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"Salem," Wgn's first original scripted drama, is an unapologetic piece of trash, perhaps best summed up by the scene in the pilot where a naked Janet Montgomery — playing an actual Salem witch in a way that weirdly justifies all of the religion-fueled paranoia of the period — lets a toad suckle at a nipple on her thigh. While a channel's first scripted show isn't always representative of what follows, they tend to create expectations for what's to come, and it would have been easy to assume that Wgn's plan was to lean heavily on campy genre fare. But "Manhattan," Wgn's second original drama (it debuts Sunday night at 9), is as far in tone and ambition and quality from "Salem" as the New Mexico desert of 1943 is from 17th century Massachusetts. At a minimum, it suggests you shouldn't assume anything about whatever the channel's going to do next. Created Sam Shaw and »
- Alan Sepinwall
Rome — The Venice Film Festival’s independently run Venice Days, modeled on Cannes Directors’ Fortnight, has unveiled its lineup of 14 pics unspooling in the official selection which sees known names screening alongside emerging helmers, including U.S. writer-director Shawn Christensen whose “Before I Disappear” (pictured) is making its international bow.
As previously announced, the out-of-competition opener is prolific South Korean auteur Kim Ki-duk’s multiple murder thriller “One On One,” about the brutal rape and murder of a schoolgirl, which is launching internationally from the Lido after being released in South Korea.
The closer, also not competing, is “Messi,” a docu-feature portrait of hot Argentine soccer player Leo Messi, helmed by Spain’s Alex De La Iglesia and written by Jorge Valdano, a former prominent member of the Argentine team who went on to become a sports journalist as well as a manager and sports director of Spain’s Real Madrid club. »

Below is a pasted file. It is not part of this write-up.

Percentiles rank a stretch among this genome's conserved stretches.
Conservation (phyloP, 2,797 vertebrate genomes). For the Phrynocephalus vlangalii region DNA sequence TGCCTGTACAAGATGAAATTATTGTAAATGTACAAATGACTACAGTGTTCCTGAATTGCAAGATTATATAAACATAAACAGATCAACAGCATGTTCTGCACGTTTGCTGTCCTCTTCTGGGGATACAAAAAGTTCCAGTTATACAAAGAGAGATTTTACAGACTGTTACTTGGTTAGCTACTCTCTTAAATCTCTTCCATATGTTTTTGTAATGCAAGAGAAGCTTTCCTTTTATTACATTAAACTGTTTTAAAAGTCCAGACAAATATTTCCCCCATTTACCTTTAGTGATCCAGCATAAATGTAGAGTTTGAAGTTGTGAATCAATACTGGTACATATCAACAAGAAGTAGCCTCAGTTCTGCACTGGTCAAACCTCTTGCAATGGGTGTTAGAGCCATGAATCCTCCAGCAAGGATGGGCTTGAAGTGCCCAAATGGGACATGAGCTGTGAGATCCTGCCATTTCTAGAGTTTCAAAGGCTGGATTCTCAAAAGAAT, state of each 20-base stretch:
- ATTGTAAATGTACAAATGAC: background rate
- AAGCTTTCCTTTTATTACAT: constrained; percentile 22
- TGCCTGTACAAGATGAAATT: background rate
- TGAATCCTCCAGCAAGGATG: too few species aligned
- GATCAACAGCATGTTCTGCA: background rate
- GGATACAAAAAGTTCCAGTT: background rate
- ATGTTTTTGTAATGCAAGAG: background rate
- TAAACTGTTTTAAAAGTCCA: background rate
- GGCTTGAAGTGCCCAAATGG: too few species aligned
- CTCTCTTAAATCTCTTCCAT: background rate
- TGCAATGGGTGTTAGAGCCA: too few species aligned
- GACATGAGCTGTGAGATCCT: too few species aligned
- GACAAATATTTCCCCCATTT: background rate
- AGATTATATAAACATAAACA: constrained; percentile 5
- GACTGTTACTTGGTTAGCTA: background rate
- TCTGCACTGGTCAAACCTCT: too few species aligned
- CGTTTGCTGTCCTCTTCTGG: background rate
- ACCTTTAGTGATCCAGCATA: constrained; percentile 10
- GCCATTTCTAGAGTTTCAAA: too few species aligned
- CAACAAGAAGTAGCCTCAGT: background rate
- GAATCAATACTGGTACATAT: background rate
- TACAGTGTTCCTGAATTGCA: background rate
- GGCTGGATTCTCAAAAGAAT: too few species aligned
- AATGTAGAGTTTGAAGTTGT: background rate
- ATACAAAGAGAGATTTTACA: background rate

- Nick Vivarelli
TNT gives us another entry in the long arc murder mystery with Murder in the First (a random title, by the way), which focuses on two detectives and the dot com stereotype who is too close to a couple of murders. Hildy Mulligan (Kathleen Robertson) and Terry English (Taye Diggs) stumble onto a case that seems very simple, but soon leads them to tech genius Erich Blunt (Tom Felton). If the show has a gimmick, it’s the depth to which we are exposed to the lives of Hildy and Terry. We enter our little world as Terry is trying to come to grips with the idea that his wife is going to succumb to the cancer she’s been fighting, and Hildy… well, she has her own problems, but mainly we just follow along as she tries to balance her life.
On the other hand, the gimmick could also »
- Marc Eastman
Earlier this spring, the complete run of "Hill Street Blues" was released on DVD, and it was remarkable to see just how well the groundbreaking cop drama held up three decades later. Some elements of it felt dated, but on the whole, you could find common DNA with many of this century's best dramas. That's because for a long stretch in the '80s and '90s, "Hill Street" co-creator Steven Bochco was way out ahead of the curve, experimenting with what was and wasn't possible within the confines of a broadcast network drama, and in the process paving the way for this cable golden age in which we live. "Hill Street" popularized multi-layered, morally complex serialized storytelling in primetime. "NYPD Blue" broke down the barriers between network and cable with its raw language, sexuality and criminal subject matter, and the popularity of Andy Sipowicz (who would've been a villain »
- Alan Sepinwall
When Steven Bochco created “Murder One” nearly 20 years ago, the concept — a series following a single murder trial over an entire season — seemed bold and ahead of its time. Today, TV is teeming with similar fare as TNT introduces “Murder in the First,” which traces a murder investigation over 10 episodes, and has the minor misfortune to follow HBO’s genre-invigorating “True Detective.” Stripped of those contextual concerns, the previewed hours establish the series as crisp and watchable, while perhaps shrewdly shifting and expanding the earlier show’s lens from defense attorneys to the detectives assigned the case.
Shepherded by Bochco and Eric Lodal, with a Thomas Schlamme-directed pilot, “Murder” also has the advantage of feeling quite compatible with TNT’s lineup in general, and the series with which it’s being paired (“Major Crimes”) in particular. Indeed, even if the Turner network’s roster tends to skew toward meat and potatoes, »
- Brian Lowry
In a deal brokered by CAA, Demarest Films and Kilburn Media have announced a partnership on an overall deal with The Combine, the production company founded by Jeremy Renner and writer-director Don Handfield. Originated in 2011, Renner and Handfield's film and television production company has already produced the upcoming film, “Kill the Messenger,” starring Renner, and has additional films in the works, including “The Throwaways,” slated for Crackle later this year. Also read: Richard Schiff Joins Jeremy Renner in CIA Tale ‘Kill the Messenger’ (Exclusive) As part of the deal, Demarest and Kilburn will cover The Combine's overhead costs, as well as providing. »
- Jason Hughes